Time to continue with the theme of "Our Worthless Press," and the sad way in which they vaguely, in a half-assed sort of way, admit that there's a problem with what they, as journotainmentists, are still doing on a daily basis.
As an aside, I'll mention that I had a thought yesterday. Journalists often express their contempt for bloggers as angry radicals, people who criticize through ignorance, reckless troublemakers, etc. Another thing that troubles me is how aloof
the press has remained even as the Internet has come to dominate communications. Journalist writes article/column, it's published, someone points out an error, error is ignored or journalists huffily makes excuses. Anyway, my thought was that journalists treat bloggers the way politicians used to treat journalists-- like gadflies. And that's a wonderful thing for a democracy. And bloggers (good ones, anyway, of which there are many) treat their work as journalists used to-- very seriously. I'd suggest that you won't find headline-making bloggers on the guest lists of swanky Beltway cocktail parties. But these days, you'll find plenty of top MSM journalists in attendance.
In my last post, I was talking about Mark Halperin's goofy NYT op-ed, a classic "nonpology" of the sort that makes less sense the more I read it. Although it did make clear that the press is still obsessed with Bill Clinton's tackle-- and takes it more seriously than Bush lying us into war, 80,000 or so corpses, and a few trillion dollars. I really don't know when "journalistic objectivity" came to be defined as equal time for two rivals' biggest boo-boos. Especially when you're talking about the difference between jaywalking and homicide, but there you have it.
Now it's time to talk Klein. Joe Klein. Because the other (or at least one
other) shortcoming of today's press is sheer laziness. This is another stunner in the wired world. Fortunately, I don't have to go on and on about it, because Glenn Greenwald has done it for me. Two days running. Sunday's is here
, and today's is here
From Sunday: On Wednesday, I documented the Joe Klein's column in this week's Time magazine contained multiple false statements about the new FISA bill-- the RESTORE Act-- passed by House Democrats last week. The most obvious and harmful inaccuracy was his claim that that bill "would require the surveillance of every foreign-terrorist target's calls to be approved by the FISA court" and that it therefore "would give terrorists the same legal protections as Americans." Based on those outright falsehoods, Klein called the House Democrats' bill "well beyond stupid."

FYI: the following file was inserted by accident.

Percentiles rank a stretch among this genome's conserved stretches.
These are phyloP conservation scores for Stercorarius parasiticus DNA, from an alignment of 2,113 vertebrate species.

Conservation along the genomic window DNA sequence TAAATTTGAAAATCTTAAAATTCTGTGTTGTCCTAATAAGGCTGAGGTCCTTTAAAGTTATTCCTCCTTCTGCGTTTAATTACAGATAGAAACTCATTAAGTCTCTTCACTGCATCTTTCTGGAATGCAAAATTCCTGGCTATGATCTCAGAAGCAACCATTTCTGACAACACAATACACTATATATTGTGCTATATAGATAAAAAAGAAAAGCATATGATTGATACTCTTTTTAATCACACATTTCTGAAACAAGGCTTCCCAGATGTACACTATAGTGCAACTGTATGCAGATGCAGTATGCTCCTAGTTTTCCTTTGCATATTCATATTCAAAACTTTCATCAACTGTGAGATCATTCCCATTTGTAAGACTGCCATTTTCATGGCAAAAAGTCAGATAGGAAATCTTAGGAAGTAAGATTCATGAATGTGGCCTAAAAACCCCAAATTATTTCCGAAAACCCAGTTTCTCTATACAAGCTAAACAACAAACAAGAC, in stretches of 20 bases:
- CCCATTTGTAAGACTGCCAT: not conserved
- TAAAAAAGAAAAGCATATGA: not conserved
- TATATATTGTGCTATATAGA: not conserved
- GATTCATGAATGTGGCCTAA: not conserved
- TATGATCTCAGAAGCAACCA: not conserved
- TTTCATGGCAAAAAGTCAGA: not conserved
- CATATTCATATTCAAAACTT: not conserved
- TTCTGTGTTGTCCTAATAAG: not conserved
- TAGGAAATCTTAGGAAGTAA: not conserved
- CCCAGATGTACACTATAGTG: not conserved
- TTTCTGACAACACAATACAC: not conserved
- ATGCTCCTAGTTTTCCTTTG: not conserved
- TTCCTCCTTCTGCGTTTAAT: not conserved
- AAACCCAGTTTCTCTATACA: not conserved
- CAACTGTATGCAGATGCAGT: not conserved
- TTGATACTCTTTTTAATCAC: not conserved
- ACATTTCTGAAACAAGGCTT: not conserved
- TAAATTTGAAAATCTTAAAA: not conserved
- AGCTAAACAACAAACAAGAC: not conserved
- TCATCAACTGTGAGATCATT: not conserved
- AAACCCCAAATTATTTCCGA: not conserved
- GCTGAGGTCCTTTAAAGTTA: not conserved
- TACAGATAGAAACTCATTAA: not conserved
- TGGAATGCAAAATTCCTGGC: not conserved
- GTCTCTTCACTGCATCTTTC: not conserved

The facts wrong. The accusation groundless. The column in print and online. The journotainmentist weasely.
Today's column looks at the big picture-- how the MSM lets us down beyond election coverage (remember that pesky Iraq-war cheerleading?). Not to mention the cavalier attitude with which they dismiss criticism of such egregious examples of passing on government disinformation as fact.
Greenwald has a helpful link
at the end of today's post, too (it comes from a group who should know whereof they speak):
One of the most amazing episodes in modern American journalism has emerged from a flagrantly inaccurate and misguided Time magazine column by Joe Klein. He's a political writer whose work in this case may become Exhibit A for what's wrong with the craft today.
I'd also recommend the first comment on that
post. It seems quite reasonable, but highlights the problem: in spite of the fact that Time ran a story attacking an entire political party because the author and editorial staff were either too stupid, lazy or inept to do basic fact-checking-- and in the process misinformed perhaps millions of Americans-- the only people who seem to give a damn are progressive bloggers.
UPDATE: Over at the Prospect, Paul Waldman takes a look at two articles on a little to-do
between the Romney and Giuliani campaigns. The papers writing it up were the WaPo and the NYT. And guess what?If I were an editor at one of these fine papers, and my reporters turned in one of these stories, I'd tell them to figure out whether Romney or Giuliani is telling the truth. You won't find it in either story. So which is it?
That gave Waldman a revolutionary idea: he invested five minutes in a web search-- so that he and his readers would actually know the facts.